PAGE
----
‘Do your job’ After 90% Drop In Underage Compliance Checks – CBS Denver

DENVER (CBS4) – The state agency in charge of making sure marijuana dispensaries aren’t selling to children is under fire. Two state senators have asked for an audit of Marijuana Enforcement Division, after learning that the agency only conducted 80 underage compliance checks last year.


The Liquor Enforcement Division conducted 2,400 inspections, by comparison. Longmont was home seven of the 80 dispensaries whose enforcement was sought. Investigators have found four of the dispensaries sold to minors.

“We should really be doing everything we can to keep it out of the hands of youth,”Dawn Reinfeld, who heads a parent group called Blue Rising Together, said this.

(credit: CBS)

After an open records request revealed that the Liquor Enforcement Division had conducted 25 times more underage compliance check last year than it did with half as many full-time employees, it pushed for a bill to improve compliance checks.

State Senators Chris Hansen (State Senator) and Kevin Priola (State Senator) sponsored the bill, which required at least one check per dispensary annually.

“It wasn’t a bill that was anti-industry. It wasn’t a bill that was trying to come after any particular group. It was just saying to the Department of Revenue which runs Marijuana Enforcement Division, ‘please do your job,’”Hansen.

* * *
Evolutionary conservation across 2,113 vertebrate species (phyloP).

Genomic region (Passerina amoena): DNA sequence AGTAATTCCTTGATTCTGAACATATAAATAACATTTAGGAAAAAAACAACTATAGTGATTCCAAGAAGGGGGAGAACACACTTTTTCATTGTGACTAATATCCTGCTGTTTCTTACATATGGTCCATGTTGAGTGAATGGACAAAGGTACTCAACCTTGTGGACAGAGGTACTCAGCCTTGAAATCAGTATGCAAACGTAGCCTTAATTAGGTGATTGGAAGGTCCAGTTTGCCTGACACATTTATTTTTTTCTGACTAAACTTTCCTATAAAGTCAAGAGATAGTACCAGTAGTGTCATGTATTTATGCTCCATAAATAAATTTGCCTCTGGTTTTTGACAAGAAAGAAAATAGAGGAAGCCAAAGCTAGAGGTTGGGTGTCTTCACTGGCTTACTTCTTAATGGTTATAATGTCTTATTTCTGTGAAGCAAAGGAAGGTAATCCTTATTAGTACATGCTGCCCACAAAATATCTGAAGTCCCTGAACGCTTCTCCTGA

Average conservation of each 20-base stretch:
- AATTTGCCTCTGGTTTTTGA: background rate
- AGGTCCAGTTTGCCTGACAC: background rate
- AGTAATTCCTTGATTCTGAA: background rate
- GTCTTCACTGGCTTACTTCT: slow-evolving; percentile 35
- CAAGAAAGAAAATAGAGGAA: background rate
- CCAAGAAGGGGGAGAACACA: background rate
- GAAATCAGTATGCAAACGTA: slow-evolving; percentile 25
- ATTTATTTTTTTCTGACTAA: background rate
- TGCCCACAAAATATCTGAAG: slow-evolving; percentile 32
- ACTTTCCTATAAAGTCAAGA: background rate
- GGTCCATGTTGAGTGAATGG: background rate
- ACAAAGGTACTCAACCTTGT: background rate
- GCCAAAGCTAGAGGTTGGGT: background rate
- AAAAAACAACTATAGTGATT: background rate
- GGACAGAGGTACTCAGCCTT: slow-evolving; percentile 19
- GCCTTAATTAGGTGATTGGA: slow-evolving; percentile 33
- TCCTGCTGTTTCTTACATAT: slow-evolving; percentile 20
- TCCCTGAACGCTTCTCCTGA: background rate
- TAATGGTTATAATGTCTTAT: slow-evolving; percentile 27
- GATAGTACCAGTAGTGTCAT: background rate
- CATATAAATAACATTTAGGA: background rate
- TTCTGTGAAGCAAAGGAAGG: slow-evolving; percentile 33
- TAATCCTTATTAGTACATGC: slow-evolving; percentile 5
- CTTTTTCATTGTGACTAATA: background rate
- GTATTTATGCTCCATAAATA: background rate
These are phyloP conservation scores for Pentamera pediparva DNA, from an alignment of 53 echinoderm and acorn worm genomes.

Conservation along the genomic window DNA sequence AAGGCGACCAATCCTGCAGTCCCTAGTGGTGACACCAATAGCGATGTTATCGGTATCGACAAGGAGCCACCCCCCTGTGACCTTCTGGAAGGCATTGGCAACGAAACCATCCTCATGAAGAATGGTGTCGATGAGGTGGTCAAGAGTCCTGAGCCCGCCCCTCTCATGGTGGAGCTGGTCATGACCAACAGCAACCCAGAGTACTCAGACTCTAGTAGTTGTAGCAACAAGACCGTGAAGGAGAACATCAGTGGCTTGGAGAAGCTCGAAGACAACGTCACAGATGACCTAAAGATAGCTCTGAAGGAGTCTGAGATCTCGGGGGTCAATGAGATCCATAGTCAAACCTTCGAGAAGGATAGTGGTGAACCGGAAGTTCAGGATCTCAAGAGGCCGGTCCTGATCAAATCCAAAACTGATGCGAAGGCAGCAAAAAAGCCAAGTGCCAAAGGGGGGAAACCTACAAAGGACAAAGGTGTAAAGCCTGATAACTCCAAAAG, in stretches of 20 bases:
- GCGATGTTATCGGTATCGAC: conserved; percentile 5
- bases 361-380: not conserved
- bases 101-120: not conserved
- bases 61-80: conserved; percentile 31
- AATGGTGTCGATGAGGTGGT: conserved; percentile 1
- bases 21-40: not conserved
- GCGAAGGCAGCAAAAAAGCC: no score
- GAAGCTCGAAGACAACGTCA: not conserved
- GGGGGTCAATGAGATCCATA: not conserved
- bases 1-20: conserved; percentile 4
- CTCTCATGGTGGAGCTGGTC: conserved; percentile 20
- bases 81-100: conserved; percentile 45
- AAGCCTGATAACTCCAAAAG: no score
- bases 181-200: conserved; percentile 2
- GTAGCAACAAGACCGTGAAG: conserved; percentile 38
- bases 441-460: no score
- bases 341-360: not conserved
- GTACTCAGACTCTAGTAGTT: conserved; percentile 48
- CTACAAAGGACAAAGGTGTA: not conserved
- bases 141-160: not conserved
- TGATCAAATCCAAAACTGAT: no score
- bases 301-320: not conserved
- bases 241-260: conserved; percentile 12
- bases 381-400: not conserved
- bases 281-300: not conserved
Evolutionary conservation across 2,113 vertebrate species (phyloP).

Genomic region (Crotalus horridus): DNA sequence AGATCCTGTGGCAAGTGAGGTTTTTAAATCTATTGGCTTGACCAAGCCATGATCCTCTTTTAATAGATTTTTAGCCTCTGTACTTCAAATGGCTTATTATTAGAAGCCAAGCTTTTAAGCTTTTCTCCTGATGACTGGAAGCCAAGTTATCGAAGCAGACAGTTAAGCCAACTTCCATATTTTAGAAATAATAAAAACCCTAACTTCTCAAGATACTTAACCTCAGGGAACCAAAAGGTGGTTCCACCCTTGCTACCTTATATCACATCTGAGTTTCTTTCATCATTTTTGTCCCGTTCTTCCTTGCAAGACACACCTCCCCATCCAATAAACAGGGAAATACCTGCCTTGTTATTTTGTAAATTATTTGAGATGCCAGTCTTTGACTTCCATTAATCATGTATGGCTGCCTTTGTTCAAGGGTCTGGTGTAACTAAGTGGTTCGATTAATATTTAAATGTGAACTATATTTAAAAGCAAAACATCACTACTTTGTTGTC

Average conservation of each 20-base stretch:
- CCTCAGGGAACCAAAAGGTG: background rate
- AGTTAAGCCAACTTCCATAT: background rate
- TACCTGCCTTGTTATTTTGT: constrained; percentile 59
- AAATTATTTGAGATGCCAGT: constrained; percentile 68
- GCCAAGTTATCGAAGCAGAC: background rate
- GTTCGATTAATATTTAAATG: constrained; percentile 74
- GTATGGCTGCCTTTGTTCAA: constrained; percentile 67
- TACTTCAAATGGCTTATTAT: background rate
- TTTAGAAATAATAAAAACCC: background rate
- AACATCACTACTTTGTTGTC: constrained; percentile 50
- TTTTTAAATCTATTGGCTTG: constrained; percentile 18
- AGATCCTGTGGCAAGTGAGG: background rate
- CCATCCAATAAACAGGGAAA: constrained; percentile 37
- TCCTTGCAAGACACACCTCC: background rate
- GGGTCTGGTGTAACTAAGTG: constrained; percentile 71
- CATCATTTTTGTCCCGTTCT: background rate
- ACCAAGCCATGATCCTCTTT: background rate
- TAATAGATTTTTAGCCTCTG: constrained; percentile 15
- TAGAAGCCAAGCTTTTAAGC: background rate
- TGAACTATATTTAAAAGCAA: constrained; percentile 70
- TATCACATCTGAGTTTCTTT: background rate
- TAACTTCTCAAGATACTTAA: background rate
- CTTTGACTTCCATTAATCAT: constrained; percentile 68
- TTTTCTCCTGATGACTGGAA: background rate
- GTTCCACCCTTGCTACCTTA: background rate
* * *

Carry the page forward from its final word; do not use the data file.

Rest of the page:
While the Marijuana Enforcement Division insists it is doing its job, Hansen and Priola say the numbers don’t reflect that. The Division performed 604 underage checks before COVID in 2019. This year it’s on track for just 50 checks.

The compliance rate has dropped from 97% – 95%. That’s a staggering number of minors who were impacted by the 30 million retail marijuana sales in 2013.

(credit: CBS)

Priloa says if the Division was doing its job it shouldn’t have requested a million dollars to comply with the bill.

“It seemed duplicitous in itself that you’re saying you’re already doing this, but if it does happen to pass into law, we need over $1 million to do what we’re already doing.”

Reinfeld went even further. “It seems to me that they’re not prioritize keeping things out of hands of kids, but prioritizing being a business development arm for the state.”

Reinfeld said that parents are also concerned by the lack of transparency. A spokesperson for the division says they’re working on updates to their website and will be including more data in their annual reports. She says they’re also recruiting more underage buyers for sting operations.

All but one member of the Senate Health and Human Services Committee voted in opposition to the bill, which would have required increased compliance checks.

The legislative audit committee needs to approve the senators’ request for an audit.

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